The president of the Hebrew University of Jerusalem, Prof. Asher Cohen, and its rector, Prof. Barak Medina, are continuing to deteriorate morally. Their Haaretz opinion piece this week is an ungainly attempt to manage the media crisis that the university was plunged in following the affair concerning the university’s Dr. Carola Hilfrich, who was falsely accused of reprimanding a student in army uniform.
Apparently Cohen and Medina based their efforts on some American protocol adopted by a local “media consultant” they had hired to “minimize the damage,” and who knows – maybe even turn the crisis into an opportunity. Well, the only opportunity this crisis has provided is to expose once again Cohen and Medina’s true character.
All the explanations in the world won’t blur the fact that at the moment of truth, when the university’s patriotic image was at stake, Cohen and Medina donned the uniform and abandoned Hilfrich to persecution and threats on her life. There is no forgiveness for what they did.
They published huge ads in the newspapers under a title befitting a military dorm – “Students in uniform? Welcome!” The ads ended with an apology, crafted with calculated ambiguity, when it was already known that the media reports were false and Hilfrich hadn’t done what she had been accused of. The ads are a stain that only the ouster of the two could remove, perhaps.
- Fake news? Not at Hebrew University
- Hebrew University accused of ‘abandoning’ lecturer facing threats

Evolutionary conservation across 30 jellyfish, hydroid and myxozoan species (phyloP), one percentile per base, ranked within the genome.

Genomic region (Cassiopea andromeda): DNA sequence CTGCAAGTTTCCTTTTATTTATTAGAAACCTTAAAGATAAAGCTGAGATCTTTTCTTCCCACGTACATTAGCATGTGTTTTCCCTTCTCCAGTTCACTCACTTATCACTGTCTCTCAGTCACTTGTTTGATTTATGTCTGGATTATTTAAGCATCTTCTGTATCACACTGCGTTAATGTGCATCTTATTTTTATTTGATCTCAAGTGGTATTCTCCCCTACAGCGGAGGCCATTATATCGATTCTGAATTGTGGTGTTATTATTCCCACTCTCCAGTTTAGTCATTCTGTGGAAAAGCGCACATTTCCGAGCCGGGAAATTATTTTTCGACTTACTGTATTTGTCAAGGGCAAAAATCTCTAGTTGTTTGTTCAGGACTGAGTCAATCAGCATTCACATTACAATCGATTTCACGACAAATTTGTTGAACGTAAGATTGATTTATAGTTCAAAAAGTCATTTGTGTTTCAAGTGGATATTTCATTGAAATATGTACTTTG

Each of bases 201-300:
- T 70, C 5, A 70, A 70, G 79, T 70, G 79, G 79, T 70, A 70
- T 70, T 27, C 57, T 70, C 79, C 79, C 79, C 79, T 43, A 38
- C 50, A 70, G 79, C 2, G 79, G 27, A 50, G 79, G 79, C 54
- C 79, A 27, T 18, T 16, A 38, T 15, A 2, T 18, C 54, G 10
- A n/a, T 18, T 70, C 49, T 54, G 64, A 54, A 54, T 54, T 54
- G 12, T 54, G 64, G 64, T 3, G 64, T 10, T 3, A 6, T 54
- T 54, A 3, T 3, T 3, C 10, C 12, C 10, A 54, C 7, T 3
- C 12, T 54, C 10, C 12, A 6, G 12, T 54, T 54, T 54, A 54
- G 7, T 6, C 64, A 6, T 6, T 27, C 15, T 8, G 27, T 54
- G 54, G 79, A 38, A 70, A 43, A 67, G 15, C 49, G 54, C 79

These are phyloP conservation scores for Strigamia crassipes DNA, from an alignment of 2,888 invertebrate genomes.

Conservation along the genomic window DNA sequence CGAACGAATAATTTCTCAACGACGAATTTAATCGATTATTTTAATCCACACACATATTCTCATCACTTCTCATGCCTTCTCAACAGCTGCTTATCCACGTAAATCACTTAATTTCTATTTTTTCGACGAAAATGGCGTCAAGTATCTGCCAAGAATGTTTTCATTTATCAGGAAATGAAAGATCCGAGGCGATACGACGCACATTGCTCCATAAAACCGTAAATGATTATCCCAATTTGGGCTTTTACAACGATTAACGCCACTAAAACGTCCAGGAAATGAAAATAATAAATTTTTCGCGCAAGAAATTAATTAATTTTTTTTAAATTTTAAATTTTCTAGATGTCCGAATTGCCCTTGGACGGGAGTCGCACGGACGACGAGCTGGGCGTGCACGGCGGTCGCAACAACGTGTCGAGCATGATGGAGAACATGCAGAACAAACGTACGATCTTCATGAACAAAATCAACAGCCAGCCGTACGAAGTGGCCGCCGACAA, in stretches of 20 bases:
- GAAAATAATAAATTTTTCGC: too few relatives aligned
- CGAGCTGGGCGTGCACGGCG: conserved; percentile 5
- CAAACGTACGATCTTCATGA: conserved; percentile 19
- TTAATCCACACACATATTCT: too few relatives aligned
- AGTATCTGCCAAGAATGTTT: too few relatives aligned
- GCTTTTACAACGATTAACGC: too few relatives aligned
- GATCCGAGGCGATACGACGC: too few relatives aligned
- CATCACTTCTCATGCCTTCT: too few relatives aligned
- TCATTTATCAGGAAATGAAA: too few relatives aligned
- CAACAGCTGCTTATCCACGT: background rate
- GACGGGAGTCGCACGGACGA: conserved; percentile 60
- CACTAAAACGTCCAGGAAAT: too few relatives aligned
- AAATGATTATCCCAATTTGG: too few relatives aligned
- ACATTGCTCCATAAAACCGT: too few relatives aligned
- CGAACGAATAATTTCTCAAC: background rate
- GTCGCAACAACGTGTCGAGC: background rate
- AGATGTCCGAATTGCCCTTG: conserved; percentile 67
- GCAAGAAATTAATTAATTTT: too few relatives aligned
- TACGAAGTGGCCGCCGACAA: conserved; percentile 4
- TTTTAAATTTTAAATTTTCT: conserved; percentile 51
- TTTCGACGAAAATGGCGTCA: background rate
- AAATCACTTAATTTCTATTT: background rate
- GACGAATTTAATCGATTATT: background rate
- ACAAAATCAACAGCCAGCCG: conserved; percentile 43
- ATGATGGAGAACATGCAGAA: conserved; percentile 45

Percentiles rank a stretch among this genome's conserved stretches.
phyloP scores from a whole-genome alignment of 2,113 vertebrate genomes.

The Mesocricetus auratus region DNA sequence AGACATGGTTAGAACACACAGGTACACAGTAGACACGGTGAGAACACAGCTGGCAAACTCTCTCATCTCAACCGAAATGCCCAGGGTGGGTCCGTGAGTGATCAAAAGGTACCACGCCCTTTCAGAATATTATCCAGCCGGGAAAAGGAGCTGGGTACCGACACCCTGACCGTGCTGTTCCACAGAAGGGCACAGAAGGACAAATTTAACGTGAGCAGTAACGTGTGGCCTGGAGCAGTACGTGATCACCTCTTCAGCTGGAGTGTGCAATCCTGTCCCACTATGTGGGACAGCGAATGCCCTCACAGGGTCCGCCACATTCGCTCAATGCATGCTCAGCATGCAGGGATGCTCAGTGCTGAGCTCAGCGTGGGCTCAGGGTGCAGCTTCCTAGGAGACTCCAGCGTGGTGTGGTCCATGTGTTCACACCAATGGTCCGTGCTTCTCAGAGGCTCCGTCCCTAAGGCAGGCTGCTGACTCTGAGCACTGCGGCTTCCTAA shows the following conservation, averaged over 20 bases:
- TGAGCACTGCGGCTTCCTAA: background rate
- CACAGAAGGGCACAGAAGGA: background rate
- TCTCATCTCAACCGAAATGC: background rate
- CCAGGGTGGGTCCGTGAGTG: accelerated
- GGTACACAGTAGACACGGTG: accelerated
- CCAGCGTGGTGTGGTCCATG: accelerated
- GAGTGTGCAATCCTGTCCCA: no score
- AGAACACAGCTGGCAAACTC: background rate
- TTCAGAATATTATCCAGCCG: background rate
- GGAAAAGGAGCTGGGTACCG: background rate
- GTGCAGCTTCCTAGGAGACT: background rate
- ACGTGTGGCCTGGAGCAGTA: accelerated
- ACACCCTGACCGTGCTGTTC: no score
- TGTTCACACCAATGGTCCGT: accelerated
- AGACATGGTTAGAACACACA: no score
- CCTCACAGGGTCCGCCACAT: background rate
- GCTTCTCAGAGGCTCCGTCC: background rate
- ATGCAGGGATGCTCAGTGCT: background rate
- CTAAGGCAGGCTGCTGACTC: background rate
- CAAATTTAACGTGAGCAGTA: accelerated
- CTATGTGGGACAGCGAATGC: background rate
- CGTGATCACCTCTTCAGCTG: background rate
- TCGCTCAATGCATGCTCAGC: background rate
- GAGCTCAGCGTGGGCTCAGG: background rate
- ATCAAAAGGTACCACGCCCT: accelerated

- Israeli lecturer threatened over false reports she rebuked uniformed student
When push came to shove, Cohen and Medina surrendered to the culture of ratting on and persecuting leftist lecturers and students that Ronen Shoval, founder of the ultra-nationalist movement Im Tirtzu, imported from his father’s homeland, Argentina.
Instead of admitting their failure and resigning, or at least promising the faculty, staff and students that the next time one of them is politically persecuted they’ll try to display more courage, the two published a piece that is a model of collaborationism.
It was a jumble of excuses and examples in a bid to obscure the incident and portray it as one symptom among many of a broader trend. There were self-righteous musings about the fake-news trend, the ups and downs of “ideological polarization” and psychobabble about “emotional polarization” in a pathetic bid, typical of cowards, to portray themselves, yet again, as victims of circumstance.
The only difference between publishing the paid ad and publishing this opinion piece is that instead of abandoning Hilfrich, in the op-ed the two chose to sacrifice Haaretz to the far-right Moloch, ostensibly because of the paper’s January 9 editorial blasting them. The honorable university president and rector’s hands didn’t tremble when they compared the “far-right extremists” with Haaretz.
They did this even though they admitted they had caved to populist pressure (“an intense domino effect that required us to take the unusual step of publishing prominent ads in major newspapers”).
Cohen and Medina have invented nothing. They aren’t the first to rant against the newspaper or human rights groups to prove their loyalty to the homeland and grovel to the right. Cohen and Medina are rectifying their PR and political image on Haaretz’s back.
If this is what they think of the paper, it’s not clear why they insist on publishing their thoughts on this of all platforms. But because, unlike Likud, they seek to gain a broad consensus, they’re emulating Yesh Atid leader Yair Lapid and drawing a parallel between Haaretz and Im Tirtzu to renounce responsibility and fawn over some imaginary center trapped between radicals on both sides.
To quote from that editorial, “their conduct would be disgraceful for any institution, let alone an institution of higher education.”